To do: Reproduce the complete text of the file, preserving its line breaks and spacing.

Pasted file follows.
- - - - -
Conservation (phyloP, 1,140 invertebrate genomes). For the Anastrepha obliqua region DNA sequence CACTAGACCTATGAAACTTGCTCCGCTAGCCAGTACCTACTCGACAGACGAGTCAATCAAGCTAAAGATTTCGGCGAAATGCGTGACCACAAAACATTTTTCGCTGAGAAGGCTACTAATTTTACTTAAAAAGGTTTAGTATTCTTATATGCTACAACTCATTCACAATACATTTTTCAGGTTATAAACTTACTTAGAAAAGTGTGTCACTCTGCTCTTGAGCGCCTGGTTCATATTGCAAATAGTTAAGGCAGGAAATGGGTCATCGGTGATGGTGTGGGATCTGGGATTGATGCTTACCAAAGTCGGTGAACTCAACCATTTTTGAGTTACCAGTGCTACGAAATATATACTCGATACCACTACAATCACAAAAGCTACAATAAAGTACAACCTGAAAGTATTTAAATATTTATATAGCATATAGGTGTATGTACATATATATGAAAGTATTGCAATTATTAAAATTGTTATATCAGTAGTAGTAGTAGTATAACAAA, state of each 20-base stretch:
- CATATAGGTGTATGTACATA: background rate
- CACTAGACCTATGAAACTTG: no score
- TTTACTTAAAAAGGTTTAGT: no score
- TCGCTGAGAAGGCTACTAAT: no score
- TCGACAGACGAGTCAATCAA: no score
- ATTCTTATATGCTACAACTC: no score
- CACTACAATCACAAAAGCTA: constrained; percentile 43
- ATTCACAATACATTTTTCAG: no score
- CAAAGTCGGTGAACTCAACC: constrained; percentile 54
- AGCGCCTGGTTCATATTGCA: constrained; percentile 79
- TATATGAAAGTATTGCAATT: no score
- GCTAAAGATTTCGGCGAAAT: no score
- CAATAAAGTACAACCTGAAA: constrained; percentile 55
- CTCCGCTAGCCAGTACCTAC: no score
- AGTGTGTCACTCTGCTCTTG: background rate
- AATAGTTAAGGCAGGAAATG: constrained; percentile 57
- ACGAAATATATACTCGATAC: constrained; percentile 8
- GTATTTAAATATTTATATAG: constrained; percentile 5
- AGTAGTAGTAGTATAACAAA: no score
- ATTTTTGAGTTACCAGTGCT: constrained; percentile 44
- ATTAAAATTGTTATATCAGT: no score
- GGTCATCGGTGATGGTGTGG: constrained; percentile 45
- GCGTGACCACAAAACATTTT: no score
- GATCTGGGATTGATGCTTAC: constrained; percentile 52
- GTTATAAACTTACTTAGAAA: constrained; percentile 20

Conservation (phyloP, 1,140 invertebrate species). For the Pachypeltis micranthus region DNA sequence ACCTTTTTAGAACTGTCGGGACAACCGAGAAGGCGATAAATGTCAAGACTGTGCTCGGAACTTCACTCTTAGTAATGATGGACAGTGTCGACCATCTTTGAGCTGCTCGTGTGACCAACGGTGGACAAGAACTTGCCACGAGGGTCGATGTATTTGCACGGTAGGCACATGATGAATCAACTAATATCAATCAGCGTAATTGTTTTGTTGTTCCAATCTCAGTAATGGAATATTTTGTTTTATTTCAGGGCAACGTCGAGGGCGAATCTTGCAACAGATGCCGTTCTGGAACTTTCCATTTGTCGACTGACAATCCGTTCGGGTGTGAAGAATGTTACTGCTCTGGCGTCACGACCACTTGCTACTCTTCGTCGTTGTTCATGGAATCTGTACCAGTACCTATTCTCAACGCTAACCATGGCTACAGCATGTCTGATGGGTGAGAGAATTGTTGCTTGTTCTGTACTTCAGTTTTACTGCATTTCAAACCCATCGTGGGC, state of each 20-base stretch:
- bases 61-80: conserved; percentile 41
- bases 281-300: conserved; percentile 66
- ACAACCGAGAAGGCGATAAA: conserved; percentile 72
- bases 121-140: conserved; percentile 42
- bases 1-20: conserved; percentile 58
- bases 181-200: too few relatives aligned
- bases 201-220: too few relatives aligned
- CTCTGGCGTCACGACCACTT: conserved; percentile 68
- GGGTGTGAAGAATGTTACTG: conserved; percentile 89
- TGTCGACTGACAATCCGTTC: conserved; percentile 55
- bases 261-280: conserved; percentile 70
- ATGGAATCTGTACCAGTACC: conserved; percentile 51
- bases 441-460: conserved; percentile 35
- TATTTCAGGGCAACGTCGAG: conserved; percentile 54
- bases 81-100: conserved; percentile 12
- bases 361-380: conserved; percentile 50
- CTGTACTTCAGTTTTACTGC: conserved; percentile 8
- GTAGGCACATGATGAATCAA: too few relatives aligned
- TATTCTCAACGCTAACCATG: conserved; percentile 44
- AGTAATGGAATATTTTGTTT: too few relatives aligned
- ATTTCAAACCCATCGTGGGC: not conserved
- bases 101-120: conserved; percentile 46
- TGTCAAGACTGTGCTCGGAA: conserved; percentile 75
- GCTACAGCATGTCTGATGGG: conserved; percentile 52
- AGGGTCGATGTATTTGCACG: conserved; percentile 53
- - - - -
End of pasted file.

Conservation (phyloP, 1,140 invertebrate genomes). For the Anastrepha obliqua region DNA sequence CACTAGACCTATGAAACTTGCTCCGCTAGCCAGTACCTACTCGACAGACGAGTCAATCAAGCTAAAGATTTCGGCGAAATGCGTGACCACAAAACATTTTTCGCTGAGAAGGCTACTAATTTTACTTAAAAAGGTTTAGTATTCTTATATGCTACAACTCATTCACAATACATTTTTCAGGTTATAAACTTACTTAGAAAAGTGTGTCACTCTGCTCTTGAGCGCCTGGTTCATATTGCAAATAGTTAAGGCAGGAAATGGGTCATCGGTGATGGTGTGGGATCTGGGATTGATGCTTACCAAAGTCGGTGAACTCAACCATTTTTGAGTTACCAGTGCTACGAAATATATACTCGATACCACTACAATCACAAAAGCTACAATAAAGTACAACCTGAAAGTATTTAAATATTTATATAGCATATAGGTGTATGTACATATATATGAAAGTATTGCAATTATTAAAATTGTTATATCAGTAGTAGTAGTAGTATAACAAA, state of each 20-base stretch:
- CATATAGGTGTATGTACATA: background rate
- CACTAGACCTATGAAACTTG: no score
- TTTACTTAAAAAGGTTTAGT: no score
- TCGCTGAGAAGGCTACTAAT: no score
- TCGACAGACGAGTCAATCAA: no score
- ATTCTTATATGCTACAACTC: no score
- CACTACAATCACAAAAGCTA: constrained; percentile 43
- ATTCACAATACATTTTTCAG: no score
- CAAAGTCGGTGAACTCAACC: constrained; percentile 54
- AGCGCCTGGTTCATATTGCA: constrained; percentile 79
- TATATGAAAGTATTGCAATT: no score
- GCTAAAGATTTCGGCGAAAT: no score
- CAATAAAGTACAACCTGAAA: constrained; percentile 55
- CTCCGCTAGCCAGTACCTAC: no score
- AGTGTGTCACTCTGCTCTTG: background rate
- AATAGTTAAGGCAGGAAATG: constrained; percentile 57
- ACGAAATATATACTCGATAC: constrained; percentile 8
- GTATTTAAATATTTATATAG: constrained; percentile 5
- AGTAGTAGTAGTATAACAAA: no score
- ATTTTTGAGTTACCAGTGCT: constrained; percentile 44
- ATTAAAATTGTTATATCAGT: no score
- GGTCATCGGTGATGGTGTGG: constrained; percentile 45
- GCGTGACCACAAAACATTTT: no score
- GATCTGGGATTGATGCTTAC: constrained; percentile 52
- GTTATAAACTTACTTAGAAA: constrained; percentile 20

Conservation (phyloP, 1,140 invertebrate species). For the Pachypeltis micranthus region DNA sequence ACCTTTTTAGAACTGTCGGGACAACCGAGAAGGCGATAAATGTCAAGACTGTGCTCGGAACTTCACTCTTAGTAATGATGGACAGTGTCGACCATCTTTGAGCTGCTCGTGTGACCAACGGTGGACAAGAACTTGCCACGAGGGTCGATGTATTTGCACGGTAGGCACATGATGAATCAACTAATATCAATCAGCGTAATTGTTTTGTTGTTCCAATCTCAGTAATGGAATATTTTGTTTTATTTCAGGGCAACGTCGAGGGCGAATCTTGCAACAGATGCCGTTCTGGAACTTTCCATTTGTCGACTGACAATCCGTTCGGGTGTGAAGAATGTTACTGCTCTGGCGTCACGACCACTTGCTACTCTTCGTCGTTGTTCATGGAATCTGTACCAGTACCTATTCTCAACGCTAACCATGGCTACAGCATGTCTGATGGGTGAGAGAATTGTTGCTTGTTCTGTACTTCAGTTTTACTGCATTTCAAACCCATCGTGGGC, state of each 20-base stretch:
- bases 61-80: conserved; percentile 41
- bases 281-300: conserved; percentile 66
- ACAACCGAGAAGGCGATAAA: conserved; percentile 72
- bases 121-140: conserved; percentile 42
- bases 1-20: conserved; percentile 58
- bases 181-200: too few relatives aligned
- bases 201-220: too few relatives aligned
- CTCTGGCGTCACGACCACTT: conserved; percentile 68
- GGGTGTGAAGAATGTTACTG: conserved; percentile 89
- TGTCGACTGACAATCCGTTC: conserved; percentile 55
- bases 261-280: conserved; percentile 70
- ATGGAATCTGTACCAGTACC: conserved; percentile 51
- bases 441-460: conserved; percentile 35
- TATTTCAGGGCAACGTCGAG: conserved; percentile 54
- bases 81-100: conserved; percentile 12
- bases 361-380: conserved; percentile 50
- CTGTACTTCAGTTTTACTGC: conserved; percentile 8
- GTAGGCACATGATGAATCAA: too few relatives aligned
- TATTCTCAACGCTAACCATG: conserved; percentile 44
- AGTAATGGAATATTTTGTTT: too few relatives aligned
- ATTTCAAACCCATCGTGGGC: not conserved
- bases 101-120: conserved; percentile 46
- TGTCAAGACTGTGCTCGGAA: conserved; percentile 75
- GCTACAGCATGTCTGATGGG: conserved; percentile 52
- AGGGTCGATGTATTTGCACG: conserved; percentile 53